×

We've got news for you.

Register on TimesLIVE at no cost to receive newsletters, read exclusive articles & more.
Register now

NSFAS clarifies '75% pass mark' funding requirement amid outcry

18 November 2021 - 11:41
According to an NSFAS statement, students, except for those entering higher education for the first time, need to pass 75% of their modules to continue receiving funding.
According to an NSFAS statement, students, except for those entering higher education for the first time, need to pass 75% of their modules to continue receiving funding.
Image: FILE

The National Student Financial Aid Scheme (NSFAS) has clarified its proposed funding guidelines after a public outcry regarding a misunderstood 75% pass mark requirement to qualify for funding. 

According to a NSFAS statement, students, except for those entering higher education for the first time, need to pass 75% of their modules to continue receiving funding.

“This requirement will become effective as of the 2023 academic year. This means that continuing students who are not first-time entering students in 2022 must achieve a 75% course pass rate for their 2022 studies to qualify as eligible continuing students. Students who fail to meet this requirement will be allowed to appeal and subject to the appeal criteria as specified in this policy standard,” the statement said.

The proposal was misunderstood by some who thought the scheme is considering increasing the pass figure of 50% to 75% to qualify for funding.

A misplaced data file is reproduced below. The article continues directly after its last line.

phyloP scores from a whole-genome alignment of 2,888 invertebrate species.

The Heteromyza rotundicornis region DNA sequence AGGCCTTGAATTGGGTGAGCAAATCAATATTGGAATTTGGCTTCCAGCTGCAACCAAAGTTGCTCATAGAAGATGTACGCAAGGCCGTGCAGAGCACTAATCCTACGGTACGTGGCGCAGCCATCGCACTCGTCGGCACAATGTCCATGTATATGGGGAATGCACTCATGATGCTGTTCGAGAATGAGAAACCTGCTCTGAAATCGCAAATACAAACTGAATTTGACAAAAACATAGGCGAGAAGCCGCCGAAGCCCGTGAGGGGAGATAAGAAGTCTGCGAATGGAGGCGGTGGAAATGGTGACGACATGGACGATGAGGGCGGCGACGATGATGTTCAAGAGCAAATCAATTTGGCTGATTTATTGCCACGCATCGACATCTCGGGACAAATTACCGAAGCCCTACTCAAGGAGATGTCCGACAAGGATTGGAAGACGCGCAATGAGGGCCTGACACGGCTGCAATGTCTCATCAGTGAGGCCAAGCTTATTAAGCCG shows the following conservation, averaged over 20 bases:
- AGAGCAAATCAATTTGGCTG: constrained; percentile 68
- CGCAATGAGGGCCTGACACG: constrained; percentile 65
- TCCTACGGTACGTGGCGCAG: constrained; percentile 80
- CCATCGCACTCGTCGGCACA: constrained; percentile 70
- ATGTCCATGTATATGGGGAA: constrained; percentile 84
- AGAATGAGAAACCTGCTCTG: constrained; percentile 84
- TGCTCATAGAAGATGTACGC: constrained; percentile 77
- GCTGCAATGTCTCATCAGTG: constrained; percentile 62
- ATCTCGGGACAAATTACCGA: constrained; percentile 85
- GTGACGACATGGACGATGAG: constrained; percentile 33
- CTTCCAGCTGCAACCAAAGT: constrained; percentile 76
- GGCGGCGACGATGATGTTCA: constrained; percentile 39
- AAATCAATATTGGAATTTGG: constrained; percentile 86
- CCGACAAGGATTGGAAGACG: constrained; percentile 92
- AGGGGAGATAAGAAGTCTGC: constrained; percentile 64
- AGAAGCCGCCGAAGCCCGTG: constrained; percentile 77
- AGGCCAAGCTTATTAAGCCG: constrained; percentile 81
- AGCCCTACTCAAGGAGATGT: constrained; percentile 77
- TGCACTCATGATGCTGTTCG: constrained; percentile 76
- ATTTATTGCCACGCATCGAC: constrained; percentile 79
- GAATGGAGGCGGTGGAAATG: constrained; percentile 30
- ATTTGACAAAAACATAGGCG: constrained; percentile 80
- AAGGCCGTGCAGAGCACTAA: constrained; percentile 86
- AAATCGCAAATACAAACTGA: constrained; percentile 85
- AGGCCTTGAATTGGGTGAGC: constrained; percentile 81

NSFAS spokesperson Kagisho Mamabolo clarified this on Wednesday, saying the proposed policy requires students to pass 75% of their courses and modules, thus dismissing claims that 75% is a pass mark requirement.

He said this is aimed at encouraging students to pass their courses. 

The proposal was still being discussed and the scheme is engaging with relevant stakeholders, including university vice-chancellors and student representative bodies.

Their inputs will be considered after which a final document will be presented to higher education and training minister Blade Nzimande.

Nzimande also dismissed the claims of a 75% pass mark requirement as “misleading”.

These reports are malicious, misleading, and cause unnecessary confusion to current and prospective NSFAS beneficiaries, because the department of higher education has not, as yet, announced the 2022 guidelines for the DHET bursary scheme,” he said in a statement.

Some have expressed support for the proposal, saying it is a fair requirement.

Here are some of the responses from social media: 


subscribe

Would you like to comment on this article or view other readers' comments? Register (it’s quick and free) or sign in now.

Speech Bubbles

Please read our Comment Policy before commenting.